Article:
This post is sponsored by OrganiCup, the award-winning menstrual cup that replaces pads and tampons.
When: Sophomore year of high school. Where: The small bathroom in the hallway by the senior lockers, Pepto-Bismol pink bathroom stalls and a never-stocked tampon dispenser. Who: Me and my best friend and our very new friend, an exchange student from Uzbekistan. What: A comedy of errors in trying to convey, using simple English and a bit of decorum, how she might endeavor to insert a tampon.
This particular exchange was complicated by a language barrier and tiny bathroom stalls, but it’s indicative of how most people learn how to handle their periods—by asking their friends for advice and trying new solutions until they find one that fits—literally and figuratively. This week, OrganiCup is offering RMTL readers (and their friends) a special chance to give their reusable menstrual cup a try. With a special code, you and a friend can get two OrganiCups for the price of one. (Details below.)
It’s been a few years since I first wrote about attempting a more sustainable period. And, at the risk of oversharing, it’s been a few years since I’ve gotten my period, period. (Not to worry. I’m still nursing Silas and my menstrual cycle hasn’t regulated yet. Every body’s different, etc.) In case you weren’t around for the first post, I’ll sum it up by saying that at the time of writing, I was looking for ways to shift my habits toward a more sustainable menstrual cycle. And while I hadn’t been brave enough to try a reusable menstrual cup myself, I was eager to see how after twenty years of being a person with a period, I could shift my habits.
When I asked in that post if there were any eco-champs using menstrual cups out there, I wasn’t expecting just how many would pipe up. I was a little surprised, but mostly I was impressed. Not just by the general do-gooding, but by the sincere enthusiasm.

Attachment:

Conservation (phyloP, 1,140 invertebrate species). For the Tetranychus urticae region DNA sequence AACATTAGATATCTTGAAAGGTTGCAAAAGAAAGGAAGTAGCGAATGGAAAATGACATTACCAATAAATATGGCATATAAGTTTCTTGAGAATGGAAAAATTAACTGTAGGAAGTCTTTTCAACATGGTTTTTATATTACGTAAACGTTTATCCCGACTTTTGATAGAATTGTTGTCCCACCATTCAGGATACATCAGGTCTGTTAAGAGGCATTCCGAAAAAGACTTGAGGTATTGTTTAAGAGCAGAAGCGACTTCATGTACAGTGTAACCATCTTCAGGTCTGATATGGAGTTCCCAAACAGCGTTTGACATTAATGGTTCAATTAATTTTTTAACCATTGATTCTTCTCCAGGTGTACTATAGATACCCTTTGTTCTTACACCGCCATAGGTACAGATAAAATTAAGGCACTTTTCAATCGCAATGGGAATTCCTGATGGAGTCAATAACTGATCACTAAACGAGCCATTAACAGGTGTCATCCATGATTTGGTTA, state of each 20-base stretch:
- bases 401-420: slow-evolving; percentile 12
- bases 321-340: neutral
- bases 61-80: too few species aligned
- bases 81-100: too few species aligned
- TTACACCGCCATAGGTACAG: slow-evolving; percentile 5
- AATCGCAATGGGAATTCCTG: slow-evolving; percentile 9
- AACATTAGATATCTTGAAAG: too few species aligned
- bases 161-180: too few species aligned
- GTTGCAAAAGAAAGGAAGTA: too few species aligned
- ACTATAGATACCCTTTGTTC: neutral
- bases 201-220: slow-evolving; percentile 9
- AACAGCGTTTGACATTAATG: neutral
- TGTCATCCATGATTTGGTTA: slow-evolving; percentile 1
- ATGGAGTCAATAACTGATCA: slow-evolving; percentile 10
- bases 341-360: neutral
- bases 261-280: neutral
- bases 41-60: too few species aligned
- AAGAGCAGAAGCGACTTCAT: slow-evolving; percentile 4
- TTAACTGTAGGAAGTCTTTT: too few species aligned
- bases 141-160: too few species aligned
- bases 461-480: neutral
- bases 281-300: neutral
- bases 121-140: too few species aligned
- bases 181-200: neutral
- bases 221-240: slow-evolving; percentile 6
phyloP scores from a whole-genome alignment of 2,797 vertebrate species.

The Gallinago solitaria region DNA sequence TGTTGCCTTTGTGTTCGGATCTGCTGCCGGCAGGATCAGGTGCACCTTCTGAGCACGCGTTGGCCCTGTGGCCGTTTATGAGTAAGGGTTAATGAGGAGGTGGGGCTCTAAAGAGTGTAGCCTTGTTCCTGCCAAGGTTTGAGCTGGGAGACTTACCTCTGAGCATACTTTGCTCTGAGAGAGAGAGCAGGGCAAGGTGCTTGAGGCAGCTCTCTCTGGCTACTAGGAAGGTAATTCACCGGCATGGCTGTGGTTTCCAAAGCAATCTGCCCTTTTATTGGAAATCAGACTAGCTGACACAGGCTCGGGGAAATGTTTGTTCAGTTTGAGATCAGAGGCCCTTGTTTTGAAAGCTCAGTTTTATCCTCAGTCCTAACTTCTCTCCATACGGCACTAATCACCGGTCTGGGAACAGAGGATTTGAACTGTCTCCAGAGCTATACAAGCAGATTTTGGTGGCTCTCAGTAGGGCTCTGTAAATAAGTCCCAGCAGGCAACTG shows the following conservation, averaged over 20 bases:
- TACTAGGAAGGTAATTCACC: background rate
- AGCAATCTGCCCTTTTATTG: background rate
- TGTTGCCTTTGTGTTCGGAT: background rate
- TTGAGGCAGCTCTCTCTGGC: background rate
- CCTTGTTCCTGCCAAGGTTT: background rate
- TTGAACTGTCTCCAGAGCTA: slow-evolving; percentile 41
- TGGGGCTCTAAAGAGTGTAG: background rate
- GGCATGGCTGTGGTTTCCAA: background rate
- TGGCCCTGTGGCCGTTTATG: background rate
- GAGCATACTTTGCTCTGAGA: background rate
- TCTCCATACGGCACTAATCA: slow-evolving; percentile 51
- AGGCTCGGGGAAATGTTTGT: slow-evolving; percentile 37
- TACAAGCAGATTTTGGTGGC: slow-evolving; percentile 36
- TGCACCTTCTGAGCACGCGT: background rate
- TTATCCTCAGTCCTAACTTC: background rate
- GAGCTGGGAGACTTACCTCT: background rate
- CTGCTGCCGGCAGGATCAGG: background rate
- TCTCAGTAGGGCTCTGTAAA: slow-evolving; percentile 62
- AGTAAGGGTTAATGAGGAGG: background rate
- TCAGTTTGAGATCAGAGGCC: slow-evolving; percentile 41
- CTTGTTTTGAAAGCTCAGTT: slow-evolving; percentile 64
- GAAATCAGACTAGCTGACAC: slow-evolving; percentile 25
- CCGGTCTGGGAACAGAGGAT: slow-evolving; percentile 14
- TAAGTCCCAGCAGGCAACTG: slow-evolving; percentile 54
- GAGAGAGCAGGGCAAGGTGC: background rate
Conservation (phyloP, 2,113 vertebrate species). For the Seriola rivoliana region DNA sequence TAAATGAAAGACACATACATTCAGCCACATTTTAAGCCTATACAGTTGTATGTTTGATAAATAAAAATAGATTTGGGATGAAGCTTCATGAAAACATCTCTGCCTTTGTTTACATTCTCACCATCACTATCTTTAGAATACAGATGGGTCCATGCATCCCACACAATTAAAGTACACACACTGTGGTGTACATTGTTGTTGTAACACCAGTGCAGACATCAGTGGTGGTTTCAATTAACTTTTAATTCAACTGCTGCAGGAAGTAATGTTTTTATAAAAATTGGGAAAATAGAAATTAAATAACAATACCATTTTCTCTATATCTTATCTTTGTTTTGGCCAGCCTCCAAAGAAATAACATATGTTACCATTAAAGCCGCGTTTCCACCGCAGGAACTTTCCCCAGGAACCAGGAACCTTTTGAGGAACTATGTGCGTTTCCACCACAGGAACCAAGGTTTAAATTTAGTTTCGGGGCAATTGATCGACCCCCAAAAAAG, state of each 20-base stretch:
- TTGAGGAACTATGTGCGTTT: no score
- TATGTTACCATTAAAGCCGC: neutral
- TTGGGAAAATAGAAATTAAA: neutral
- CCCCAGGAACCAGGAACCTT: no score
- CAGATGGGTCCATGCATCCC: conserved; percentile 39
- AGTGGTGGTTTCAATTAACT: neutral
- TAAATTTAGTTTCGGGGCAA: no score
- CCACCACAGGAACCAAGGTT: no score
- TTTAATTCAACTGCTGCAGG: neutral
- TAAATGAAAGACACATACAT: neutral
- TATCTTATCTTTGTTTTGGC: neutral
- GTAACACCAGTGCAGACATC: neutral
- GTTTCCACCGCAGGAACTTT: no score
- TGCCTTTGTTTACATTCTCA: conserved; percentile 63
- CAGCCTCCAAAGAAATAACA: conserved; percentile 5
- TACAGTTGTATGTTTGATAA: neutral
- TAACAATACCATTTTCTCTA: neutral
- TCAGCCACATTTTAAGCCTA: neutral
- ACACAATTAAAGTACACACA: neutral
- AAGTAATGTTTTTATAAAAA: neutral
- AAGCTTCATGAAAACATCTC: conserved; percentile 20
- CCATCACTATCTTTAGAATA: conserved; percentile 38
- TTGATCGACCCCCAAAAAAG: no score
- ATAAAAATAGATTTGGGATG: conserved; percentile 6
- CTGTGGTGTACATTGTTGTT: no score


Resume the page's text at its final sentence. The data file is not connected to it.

What’s an OrganiCup? A small, FDA-approved medical-grade silicone cup that you insert into your vagina to collect menstrual blood. It’s free of bleach, glue, perfume, and lotion, and it provides twelve hours of protection against leaks, which means that you can sleep with it or wear it for a whole day without worrying about it. When you’re ready to empty it, you simply remove it, dump the menstrual blood, and give it a rinse. OrganiCup offers their menstrual cups in two sizes. Each cup is minimally packaged and comes with a small cotton bag for stowing. The company confirms what so many commenters told me in that post: that menstrual cups are exceedingly simple to use and that they leave you with a period that’s not only more environmentally friendly, but healthier, more comfortable, and more economical, too. I’m so eager to give mine a try.
If you’d like to try an OrganiCup, the company is offering a special offer for you and a friend. Use the code READTEALEAVES to receive two OrganiCups for the price of one. (NB. When applying the code, your order will automatically be doubled. Unfortunately, there’s no way to combine two differently sized cups, so please pair up with someone who needs the same size cup as you! Head here to determine which size would be right for you.) The code expires July 29, 2018.
This post was sponsored by OrganiCup. Opinions are my own. Thanks so much for supporting the brands that support Reading My Tea Leaves.